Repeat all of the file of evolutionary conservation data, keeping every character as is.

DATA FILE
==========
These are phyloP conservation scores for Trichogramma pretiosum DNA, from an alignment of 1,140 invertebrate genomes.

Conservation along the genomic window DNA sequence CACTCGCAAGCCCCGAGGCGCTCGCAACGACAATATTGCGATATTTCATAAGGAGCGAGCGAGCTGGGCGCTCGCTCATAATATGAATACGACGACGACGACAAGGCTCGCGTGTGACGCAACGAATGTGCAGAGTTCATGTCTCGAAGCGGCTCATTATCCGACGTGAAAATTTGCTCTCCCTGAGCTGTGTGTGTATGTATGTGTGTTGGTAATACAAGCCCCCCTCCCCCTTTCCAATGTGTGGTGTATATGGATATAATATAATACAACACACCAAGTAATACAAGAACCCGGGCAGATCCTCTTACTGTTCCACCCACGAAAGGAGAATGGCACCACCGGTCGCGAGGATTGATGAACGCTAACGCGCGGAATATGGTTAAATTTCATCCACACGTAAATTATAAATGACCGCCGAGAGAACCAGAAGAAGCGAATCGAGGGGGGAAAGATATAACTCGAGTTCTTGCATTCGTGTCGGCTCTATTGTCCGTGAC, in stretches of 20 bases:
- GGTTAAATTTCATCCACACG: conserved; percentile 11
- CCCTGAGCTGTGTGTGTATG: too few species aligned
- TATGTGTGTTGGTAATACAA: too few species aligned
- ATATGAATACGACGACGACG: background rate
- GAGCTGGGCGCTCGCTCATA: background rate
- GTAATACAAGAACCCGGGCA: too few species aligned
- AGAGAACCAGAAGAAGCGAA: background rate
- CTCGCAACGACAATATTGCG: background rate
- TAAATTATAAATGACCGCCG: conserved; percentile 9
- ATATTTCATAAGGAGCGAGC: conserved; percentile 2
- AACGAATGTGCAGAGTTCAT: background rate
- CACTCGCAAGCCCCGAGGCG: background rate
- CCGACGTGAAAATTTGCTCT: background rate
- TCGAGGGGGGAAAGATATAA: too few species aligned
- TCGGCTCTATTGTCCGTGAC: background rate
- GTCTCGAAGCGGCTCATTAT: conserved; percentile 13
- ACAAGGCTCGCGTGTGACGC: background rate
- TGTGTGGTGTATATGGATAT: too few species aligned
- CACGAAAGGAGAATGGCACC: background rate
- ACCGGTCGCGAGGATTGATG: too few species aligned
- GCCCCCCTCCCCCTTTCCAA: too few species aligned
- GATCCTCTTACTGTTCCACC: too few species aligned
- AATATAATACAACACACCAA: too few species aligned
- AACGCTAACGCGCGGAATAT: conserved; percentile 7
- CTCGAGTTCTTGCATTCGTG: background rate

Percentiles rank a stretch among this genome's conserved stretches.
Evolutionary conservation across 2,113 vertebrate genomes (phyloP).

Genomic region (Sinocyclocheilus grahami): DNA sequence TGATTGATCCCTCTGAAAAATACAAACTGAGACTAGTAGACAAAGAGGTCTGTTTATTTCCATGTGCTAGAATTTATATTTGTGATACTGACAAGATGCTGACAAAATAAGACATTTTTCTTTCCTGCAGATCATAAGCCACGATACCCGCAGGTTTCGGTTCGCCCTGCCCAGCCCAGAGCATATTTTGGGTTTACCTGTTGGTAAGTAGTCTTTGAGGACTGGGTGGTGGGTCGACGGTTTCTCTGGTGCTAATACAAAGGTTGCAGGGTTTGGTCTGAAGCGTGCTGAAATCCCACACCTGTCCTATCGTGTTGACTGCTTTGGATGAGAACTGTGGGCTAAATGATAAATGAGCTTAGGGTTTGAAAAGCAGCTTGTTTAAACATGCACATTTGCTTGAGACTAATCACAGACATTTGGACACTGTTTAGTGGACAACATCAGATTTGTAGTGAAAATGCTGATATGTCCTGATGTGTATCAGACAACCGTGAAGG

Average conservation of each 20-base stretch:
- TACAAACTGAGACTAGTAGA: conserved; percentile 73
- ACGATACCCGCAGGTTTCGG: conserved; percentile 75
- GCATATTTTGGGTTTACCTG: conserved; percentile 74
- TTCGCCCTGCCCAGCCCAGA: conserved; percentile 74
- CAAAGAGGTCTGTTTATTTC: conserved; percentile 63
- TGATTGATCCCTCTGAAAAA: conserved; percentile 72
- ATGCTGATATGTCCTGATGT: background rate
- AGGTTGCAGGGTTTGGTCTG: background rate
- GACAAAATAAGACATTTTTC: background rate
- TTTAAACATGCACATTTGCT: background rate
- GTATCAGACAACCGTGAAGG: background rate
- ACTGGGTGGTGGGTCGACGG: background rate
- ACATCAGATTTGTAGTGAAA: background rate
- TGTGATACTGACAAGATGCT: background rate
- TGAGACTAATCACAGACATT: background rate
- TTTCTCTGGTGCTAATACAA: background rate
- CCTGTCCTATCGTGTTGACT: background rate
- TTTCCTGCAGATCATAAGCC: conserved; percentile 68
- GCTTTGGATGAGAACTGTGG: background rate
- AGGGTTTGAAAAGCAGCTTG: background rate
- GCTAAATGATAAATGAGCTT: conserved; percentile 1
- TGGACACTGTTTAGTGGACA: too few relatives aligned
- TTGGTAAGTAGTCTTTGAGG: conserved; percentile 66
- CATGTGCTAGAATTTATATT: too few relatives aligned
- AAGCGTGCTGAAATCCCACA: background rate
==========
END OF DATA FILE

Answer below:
These are phyloP conservation scores for Trichogramma pretiosum DNA, from an alignment of 1,140 invertebrate genomes.

Conservation along the genomic window DNA sequence CACTCGCAAGCCCCGAGGCGCTCGCAACGACAATATTGCGATATTTCATAAGGAGCGAGCGAGCTGGGCGCTCGCTCATAATATGAATACGACGACGACGACAAGGCTCGCGTGTGACGCAACGAATGTGCAGAGTTCATGTCTCGAAGCGGCTCATTATCCGACGTGAAAATTTGCTCTCCCTGAGCTGTGTGTGTATGTATGTGTGTTGGTAATACAAGCCCCCCTCCCCCTTTCCAATGTGTGGTGTATATGGATATAATATAATACAACACACCAAGTAATACAAGAACCCGGGCAGATCCTCTTACTGTTCCACCCACGAAAGGAGAATGGCACCACCGGTCGCGAGGATTGATGAACGCTAACGCGCGGAATATGGTTAAATTTCATCCACACGTAAATTATAAATGACCGCCGAGAGAACCAGAAGAAGCGAATCGAGGGGGGAAAGATATAACTCGAGTTCTTGCATTCGTGTCGGCTCTATTGTCCGTGAC, in stretches of 20 bases:
- GGTTAAATTTCATCCACACG: conserved; percentile 11
- CCCTGAGCTGTGTGTGTATG: too few species aligned
- TATGTGTGTTGGTAATACAA: too few species aligned
- ATATGAATACGACGACGACG: background rate
- GAGCTGGGCGCTCGCTCATA: background rate
- GTAATACAAGAACCCGGGCA: too few species aligned
- AGAGAACCAGAAGAAGCGAA: background rate
- CTCGCAACGACAATATTGCG: background rate
- TAAATTATAAATGACCGCCG: conserved; percentile 9
- ATATTTCATAAGGAGCGAGC: conserved; percentile 2
- AACGAATGTGCAGAGTTCAT: background rate
- CACTCGCAAGCCCCGAGGCG: background rate
- CCGACGTGAAAATTTGCTCT: background rate
- TCGAGGGGGGAAAGATATAA: too few species aligned
- TCGGCTCTATTGTCCGTGAC: background rate
- GTCTCGAAGCGGCTCATTAT: conserved; percentile 13
- ACAAGGCTCGCGTGTGACGC: background rate
- TGTGTGGTGTATATGGATAT: too few species aligned
- CACGAAAGGAGAATGGCACC: background rate
- ACCGGTCGCGAGGATTGATG: too few species aligned
- GCCCCCCTCCCCCTTTCCAA: too few species aligned
- GATCCTCTTACTGTTCCACC: too few species aligned
- AATATAATACAACACACCAA: too few species aligned
- AACGCTAACGCGCGGAATAT: conserved; percentile 7
- CTCGAGTTCTTGCATTCGTG: background rate

Percentiles rank a stretch among this genome's conserved stretches.
Evolutionary conservation across 2,113 vertebrate genomes (phyloP).

Genomic region (Sinocyclocheilus grahami): DNA sequence TGATTGATCCCTCTGAAAAATACAAACTGAGACTAGTAGACAAAGAGGTCTGTTTATTTCCATGTGCTAGAATTTATATTTGTGATACTGACAAGATGCTGACAAAATAAGACATTTTTCTTTCCTGCAGATCATAAGCCACGATACCCGCAGGTTTCGGTTCGCCCTGCCCAGCCCAGAGCATATTTTGGGTTTACCTGTTGGTAAGTAGTCTTTGAGGACTGGGTGGTGGGTCGACGGTTTCTCTGGTGCTAATACAAAGGTTGCAGGGTTTGGTCTGAAGCGTGCTGAAATCCCACACCTGTCCTATCGTGTTGACTGCTTTGGATGAGAACTGTGGGCTAAATGATAAATGAGCTTAGGGTTTGAAAAGCAGCTTGTTTAAACATGCACATTTGCTTGAGACTAATCACAGACATTTGGACACTGTTTAGTGGACAACATCAGATTTGTAGTGAAAATGCTGATATGTCCTGATGTGTATCAGACAACCGTGAAGG

Average conservation of each 20-base stretch:
- TACAAACTGAGACTAGTAGA: conserved; percentile 73
- ACGATACCCGCAGGTTTCGG: conserved; percentile 75
- GCATATTTTGGGTTTACCTG: conserved; percentile 74
- TTCGCCCTGCCCAGCCCAGA: conserved; percentile 74
- CAAAGAGGTCTGTTTATTTC: conserved; percentile 63
- TGATTGATCCCTCTGAAAAA: conserved; percentile 72
- ATGCTGATATGTCCTGATGT: background rate
- AGGTTGCAGGGTTTGGTCTG: background rate
- GACAAAATAAGACATTTTTC: background rate
- TTTAAACATGCACATTTGCT: background rate
- GTATCAGACAACCGTGAAGG: background rate
- ACTGGGTGGTGGGTCGACGG: background rate
- ACATCAGATTTGTAGTGAAA: background rate
- TGTGATACTGACAAGATGCT: background rate
- TGAGACTAATCACAGACATT: background rate
- TTTCTCTGGTGCTAATACAA: background rate
- CCTGTCCTATCGTGTTGACT: background rate
- TTTCCTGCAGATCATAAGCC: conserved; percentile 68
- GCTTTGGATGAGAACTGTGG: background rate
- AGGGTTTGAAAAGCAGCTTG: background rate
- GCTAAATGATAAATGAGCTT: conserved; percentile 1
- TGGACACTGTTTAGTGGACA: too few relatives aligned
- TTGGTAAGTAGTCTTTGAGG: conserved; percentile 66
- CATGTGCTAGAATTTATATT: too few relatives aligned
- AAGCGTGCTGAAATCCCACA: background rate